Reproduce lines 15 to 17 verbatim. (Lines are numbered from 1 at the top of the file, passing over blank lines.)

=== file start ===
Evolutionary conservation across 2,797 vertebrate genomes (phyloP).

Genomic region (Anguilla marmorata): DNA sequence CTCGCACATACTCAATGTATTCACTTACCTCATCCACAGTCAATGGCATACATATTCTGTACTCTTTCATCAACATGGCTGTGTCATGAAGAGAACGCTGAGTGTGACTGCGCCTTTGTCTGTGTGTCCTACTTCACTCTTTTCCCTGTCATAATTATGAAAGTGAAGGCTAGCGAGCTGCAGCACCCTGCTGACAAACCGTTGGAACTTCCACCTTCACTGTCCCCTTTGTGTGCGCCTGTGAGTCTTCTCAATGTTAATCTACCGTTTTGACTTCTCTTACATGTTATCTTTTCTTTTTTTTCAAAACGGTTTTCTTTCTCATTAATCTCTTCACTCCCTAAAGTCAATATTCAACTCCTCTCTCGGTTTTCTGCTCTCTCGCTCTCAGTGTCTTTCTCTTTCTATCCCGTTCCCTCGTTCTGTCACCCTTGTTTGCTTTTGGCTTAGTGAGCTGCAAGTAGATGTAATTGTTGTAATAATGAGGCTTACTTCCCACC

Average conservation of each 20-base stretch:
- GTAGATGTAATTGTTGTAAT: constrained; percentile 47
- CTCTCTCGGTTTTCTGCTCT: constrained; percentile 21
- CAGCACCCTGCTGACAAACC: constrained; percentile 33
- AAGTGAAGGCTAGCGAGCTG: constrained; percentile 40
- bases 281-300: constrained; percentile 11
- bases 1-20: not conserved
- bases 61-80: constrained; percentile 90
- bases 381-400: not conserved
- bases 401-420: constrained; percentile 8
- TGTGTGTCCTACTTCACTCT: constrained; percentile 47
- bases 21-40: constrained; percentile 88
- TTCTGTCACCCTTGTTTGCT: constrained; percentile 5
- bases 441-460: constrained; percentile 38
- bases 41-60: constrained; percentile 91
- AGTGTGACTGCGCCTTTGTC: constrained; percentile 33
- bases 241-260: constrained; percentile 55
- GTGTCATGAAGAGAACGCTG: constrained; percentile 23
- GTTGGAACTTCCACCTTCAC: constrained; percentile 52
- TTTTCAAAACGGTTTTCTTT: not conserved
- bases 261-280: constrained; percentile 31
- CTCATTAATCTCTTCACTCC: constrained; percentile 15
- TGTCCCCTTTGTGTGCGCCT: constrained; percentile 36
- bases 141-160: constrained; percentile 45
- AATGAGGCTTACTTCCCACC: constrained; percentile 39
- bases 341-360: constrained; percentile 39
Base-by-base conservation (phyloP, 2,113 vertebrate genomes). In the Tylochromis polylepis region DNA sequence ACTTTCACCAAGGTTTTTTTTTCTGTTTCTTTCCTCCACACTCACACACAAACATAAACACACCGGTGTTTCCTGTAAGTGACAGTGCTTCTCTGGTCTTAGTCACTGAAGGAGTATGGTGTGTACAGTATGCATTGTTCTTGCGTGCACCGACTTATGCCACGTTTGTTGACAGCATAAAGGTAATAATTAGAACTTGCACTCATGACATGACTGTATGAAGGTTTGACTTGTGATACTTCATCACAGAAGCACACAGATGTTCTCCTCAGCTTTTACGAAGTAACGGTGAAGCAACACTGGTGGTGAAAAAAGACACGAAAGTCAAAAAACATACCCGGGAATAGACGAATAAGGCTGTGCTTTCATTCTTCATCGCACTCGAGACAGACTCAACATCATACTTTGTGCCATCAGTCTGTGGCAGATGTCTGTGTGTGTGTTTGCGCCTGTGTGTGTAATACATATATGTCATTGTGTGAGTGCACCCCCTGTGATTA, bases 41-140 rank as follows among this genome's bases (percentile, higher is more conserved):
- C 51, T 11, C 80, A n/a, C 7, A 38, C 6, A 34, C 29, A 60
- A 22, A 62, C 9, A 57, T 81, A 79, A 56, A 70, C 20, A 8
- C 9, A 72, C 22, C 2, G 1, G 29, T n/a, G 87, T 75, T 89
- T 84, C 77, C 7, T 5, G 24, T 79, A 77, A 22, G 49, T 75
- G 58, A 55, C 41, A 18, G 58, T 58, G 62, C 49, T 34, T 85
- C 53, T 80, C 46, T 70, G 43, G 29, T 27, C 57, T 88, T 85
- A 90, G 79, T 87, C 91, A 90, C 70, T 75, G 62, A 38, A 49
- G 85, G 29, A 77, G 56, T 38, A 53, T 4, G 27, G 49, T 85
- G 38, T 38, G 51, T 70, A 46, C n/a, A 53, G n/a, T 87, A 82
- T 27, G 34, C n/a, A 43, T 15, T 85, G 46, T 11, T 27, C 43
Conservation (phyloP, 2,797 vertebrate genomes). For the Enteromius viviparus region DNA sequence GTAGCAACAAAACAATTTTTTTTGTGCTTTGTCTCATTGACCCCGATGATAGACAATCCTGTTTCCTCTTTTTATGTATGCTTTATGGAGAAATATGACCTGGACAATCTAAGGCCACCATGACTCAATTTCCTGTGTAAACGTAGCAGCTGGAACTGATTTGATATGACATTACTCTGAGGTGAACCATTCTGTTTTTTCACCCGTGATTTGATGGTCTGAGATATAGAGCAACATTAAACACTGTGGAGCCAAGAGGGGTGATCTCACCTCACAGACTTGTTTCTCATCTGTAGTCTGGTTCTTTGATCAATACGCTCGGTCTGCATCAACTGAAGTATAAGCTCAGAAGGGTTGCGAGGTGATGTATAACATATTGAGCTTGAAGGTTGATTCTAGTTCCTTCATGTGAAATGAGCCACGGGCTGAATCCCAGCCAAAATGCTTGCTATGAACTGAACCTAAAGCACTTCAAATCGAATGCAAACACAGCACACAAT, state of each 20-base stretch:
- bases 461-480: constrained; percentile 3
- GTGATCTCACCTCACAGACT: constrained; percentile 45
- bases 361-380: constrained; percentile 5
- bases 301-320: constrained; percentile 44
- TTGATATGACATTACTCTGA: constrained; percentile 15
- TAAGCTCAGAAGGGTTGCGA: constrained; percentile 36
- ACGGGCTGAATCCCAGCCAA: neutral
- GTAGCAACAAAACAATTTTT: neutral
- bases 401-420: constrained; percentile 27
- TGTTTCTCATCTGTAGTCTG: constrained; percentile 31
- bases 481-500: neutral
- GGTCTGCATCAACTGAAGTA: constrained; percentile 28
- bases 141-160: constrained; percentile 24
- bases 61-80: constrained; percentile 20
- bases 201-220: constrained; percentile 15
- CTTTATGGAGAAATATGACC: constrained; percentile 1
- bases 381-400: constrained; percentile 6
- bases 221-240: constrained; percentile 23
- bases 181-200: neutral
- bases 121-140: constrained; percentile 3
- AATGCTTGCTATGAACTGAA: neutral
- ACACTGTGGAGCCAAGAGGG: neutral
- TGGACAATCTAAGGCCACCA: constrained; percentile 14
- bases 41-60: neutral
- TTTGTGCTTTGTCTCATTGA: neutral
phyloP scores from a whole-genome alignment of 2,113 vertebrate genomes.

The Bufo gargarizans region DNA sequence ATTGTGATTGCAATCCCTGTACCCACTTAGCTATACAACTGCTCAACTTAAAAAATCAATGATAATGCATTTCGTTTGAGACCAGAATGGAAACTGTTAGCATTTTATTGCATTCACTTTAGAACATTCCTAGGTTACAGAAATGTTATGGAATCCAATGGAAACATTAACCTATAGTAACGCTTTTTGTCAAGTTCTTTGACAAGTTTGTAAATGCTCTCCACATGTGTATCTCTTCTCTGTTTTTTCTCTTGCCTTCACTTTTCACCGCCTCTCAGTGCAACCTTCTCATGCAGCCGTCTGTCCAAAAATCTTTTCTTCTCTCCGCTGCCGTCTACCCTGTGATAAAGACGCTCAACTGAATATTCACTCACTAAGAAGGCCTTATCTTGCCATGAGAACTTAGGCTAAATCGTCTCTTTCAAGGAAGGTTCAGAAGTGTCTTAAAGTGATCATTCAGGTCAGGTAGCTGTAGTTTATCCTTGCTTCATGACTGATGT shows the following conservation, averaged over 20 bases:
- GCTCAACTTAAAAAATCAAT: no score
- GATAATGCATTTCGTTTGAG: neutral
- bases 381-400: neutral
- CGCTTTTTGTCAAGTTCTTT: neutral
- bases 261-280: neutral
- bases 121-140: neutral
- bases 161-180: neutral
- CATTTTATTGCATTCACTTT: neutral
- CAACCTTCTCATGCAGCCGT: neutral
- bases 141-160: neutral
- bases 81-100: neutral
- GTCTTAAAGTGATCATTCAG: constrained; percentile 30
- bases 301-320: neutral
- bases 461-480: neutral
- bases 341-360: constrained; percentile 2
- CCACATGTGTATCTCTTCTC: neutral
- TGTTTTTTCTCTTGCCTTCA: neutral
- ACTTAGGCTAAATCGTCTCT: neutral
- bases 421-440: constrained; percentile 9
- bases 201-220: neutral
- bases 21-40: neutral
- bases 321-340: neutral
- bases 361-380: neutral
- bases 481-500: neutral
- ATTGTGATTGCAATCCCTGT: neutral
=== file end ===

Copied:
- TTCTGTCACCCTTGTTTGCT: constrained; percentile 5
- bases 441-460: constrained; percentile 38
- bases 41-60: constrained; percentile 91